I Want Your Ugly

August 31, 2010
By Anonymous

A pigeon once nested in the front courtyard of my house. It moved grotesquely and could not fly, its physicality a result of birth defects. Neither my family nor I felt a necessity to relocate the unfortunate creature, though a sadness crept through me every time I was reminded of its existence.

One day, I noticed a second, heftier pigeon in the courtyard, pecking at our resident bird’s mangled body every time it drew near. My poor pigeon tried desperately to befriend his visitor, but was met only with aggression.

I understand that in natural world untouched by human will the defected are typically abandoned or ignored, but the sight of this incident broke my heart. I did not try to scare away the hostile bird for fear of simultaneously spooking my pigeon. Instead, I instinctively located my camera and snapped shots of this interaction for several minutes. If I could not help my friend, I could at least be a witness to his struggle.
My thoughts drifted to Lenny in Of Mice and Men, Leper Lepellier in A Separate Peace, and Ben in Ben X: lost souls that long so dearly for companionship and acceptance, but who are rejected for their inadequacies by the standards of society, leaving behind haunting, unsavory auras. I thought of my volunteer work at ARCH, the Arizona Recreation Center for the Handicapped, and my constant pursuit to show love and to listen to those whose minds and bodies prevent them from functioning normally. My stewing mind remembered a quote it once read and processed by Elie Wiesel that said “the opposite of love is not hate, it’s indifference.”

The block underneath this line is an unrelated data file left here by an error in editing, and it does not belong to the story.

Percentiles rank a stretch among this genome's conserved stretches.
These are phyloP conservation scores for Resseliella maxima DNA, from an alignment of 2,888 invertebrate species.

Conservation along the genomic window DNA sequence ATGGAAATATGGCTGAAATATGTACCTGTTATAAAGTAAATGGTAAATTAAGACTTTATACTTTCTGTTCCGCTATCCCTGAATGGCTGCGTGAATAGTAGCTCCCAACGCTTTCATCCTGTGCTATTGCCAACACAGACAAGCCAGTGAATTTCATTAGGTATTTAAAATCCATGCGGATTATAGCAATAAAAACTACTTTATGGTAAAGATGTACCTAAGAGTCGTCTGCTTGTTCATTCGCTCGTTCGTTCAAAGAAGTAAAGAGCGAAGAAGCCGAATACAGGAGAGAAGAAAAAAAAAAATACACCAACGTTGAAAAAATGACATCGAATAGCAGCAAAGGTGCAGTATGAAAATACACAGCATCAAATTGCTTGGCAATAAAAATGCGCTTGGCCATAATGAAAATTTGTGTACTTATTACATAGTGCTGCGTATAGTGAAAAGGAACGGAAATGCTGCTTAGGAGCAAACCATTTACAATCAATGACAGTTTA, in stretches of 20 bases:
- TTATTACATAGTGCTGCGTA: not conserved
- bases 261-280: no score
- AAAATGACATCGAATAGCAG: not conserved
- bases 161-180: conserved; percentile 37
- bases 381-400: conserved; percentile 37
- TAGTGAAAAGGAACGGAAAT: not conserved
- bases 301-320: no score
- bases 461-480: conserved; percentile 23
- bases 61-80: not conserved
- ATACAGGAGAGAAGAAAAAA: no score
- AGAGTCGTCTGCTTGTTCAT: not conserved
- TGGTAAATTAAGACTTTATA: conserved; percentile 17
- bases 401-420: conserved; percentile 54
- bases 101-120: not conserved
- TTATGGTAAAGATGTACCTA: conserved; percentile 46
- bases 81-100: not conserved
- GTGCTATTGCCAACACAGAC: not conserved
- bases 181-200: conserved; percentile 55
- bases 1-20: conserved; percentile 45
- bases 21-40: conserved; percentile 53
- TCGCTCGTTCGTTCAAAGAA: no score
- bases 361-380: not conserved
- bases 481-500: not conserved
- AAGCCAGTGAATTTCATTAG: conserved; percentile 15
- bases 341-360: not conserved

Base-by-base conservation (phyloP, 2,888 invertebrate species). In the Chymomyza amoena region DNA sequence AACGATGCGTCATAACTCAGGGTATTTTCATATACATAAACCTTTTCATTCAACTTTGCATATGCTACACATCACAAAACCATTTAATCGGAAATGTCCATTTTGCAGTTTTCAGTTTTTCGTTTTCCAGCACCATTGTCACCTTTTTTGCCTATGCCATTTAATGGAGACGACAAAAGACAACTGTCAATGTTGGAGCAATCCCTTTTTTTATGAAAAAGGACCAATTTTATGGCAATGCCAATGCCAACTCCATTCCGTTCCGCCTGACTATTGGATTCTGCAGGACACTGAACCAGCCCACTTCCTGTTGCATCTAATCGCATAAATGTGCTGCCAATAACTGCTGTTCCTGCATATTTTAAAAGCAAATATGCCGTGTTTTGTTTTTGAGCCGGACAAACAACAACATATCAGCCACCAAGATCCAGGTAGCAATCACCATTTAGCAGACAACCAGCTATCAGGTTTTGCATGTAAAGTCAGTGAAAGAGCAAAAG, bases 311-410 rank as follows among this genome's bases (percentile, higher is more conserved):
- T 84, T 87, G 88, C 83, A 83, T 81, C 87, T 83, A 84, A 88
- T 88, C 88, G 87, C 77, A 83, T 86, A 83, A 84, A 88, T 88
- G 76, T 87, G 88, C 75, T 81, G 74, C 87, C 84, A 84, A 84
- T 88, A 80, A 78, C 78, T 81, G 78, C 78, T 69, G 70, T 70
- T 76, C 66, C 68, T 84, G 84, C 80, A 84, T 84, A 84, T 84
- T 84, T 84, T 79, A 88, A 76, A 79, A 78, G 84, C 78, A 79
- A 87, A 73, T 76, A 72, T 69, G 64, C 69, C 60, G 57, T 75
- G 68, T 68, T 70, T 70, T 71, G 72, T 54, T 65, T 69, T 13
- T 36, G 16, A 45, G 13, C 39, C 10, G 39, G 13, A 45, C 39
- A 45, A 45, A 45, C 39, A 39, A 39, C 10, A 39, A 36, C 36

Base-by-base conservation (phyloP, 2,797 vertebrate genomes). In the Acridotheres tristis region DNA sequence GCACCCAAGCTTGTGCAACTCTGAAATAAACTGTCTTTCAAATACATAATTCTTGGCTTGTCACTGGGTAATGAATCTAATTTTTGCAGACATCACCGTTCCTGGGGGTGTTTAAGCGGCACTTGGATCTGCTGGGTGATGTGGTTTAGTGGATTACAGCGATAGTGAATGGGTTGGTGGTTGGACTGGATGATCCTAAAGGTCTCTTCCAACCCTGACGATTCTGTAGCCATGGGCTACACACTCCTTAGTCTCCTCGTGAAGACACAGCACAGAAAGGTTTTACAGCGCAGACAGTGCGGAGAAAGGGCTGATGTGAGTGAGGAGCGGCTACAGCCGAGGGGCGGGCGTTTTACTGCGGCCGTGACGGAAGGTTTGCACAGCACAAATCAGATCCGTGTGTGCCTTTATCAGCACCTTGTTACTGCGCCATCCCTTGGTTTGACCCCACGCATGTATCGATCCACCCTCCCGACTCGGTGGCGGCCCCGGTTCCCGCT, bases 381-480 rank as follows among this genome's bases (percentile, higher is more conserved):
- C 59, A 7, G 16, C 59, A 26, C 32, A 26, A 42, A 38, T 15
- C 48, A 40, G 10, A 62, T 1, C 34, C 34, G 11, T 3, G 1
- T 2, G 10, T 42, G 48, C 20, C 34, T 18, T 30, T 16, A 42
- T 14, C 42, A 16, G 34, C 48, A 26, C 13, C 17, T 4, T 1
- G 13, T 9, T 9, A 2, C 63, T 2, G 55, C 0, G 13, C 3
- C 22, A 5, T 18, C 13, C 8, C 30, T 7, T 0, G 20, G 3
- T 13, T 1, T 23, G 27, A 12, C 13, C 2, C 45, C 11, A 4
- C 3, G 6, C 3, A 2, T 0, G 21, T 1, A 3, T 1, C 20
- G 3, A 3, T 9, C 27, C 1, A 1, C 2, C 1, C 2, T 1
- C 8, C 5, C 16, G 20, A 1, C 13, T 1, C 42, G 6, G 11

As a journalist, I aspire to be a witness to those whose problems—be them physical, mental, environmental, or political—are avoided, or simply ignored, because they are too uncomfortable or disgusting to confront. In the eloquent words of the great Lady Gaga, “I want your ugly (…) I want your everything”; I want my life and its work to demonstrate that no living component of this beautiful world is undeserving of love and respect.
My pigeon has since disappeared, his fate unknown, but not the stirring compassion he evoked in me. Taking photographs and writing fill me with the joy of expression, but remembering my pigeon and all that he symbolizes awakens in me more than satisfaction with myself, but purpose in using my talents to help others.

The author's comments:
I feel very passionately about what I discuss in this piece--I just hope it shows enough of who I am as a person!

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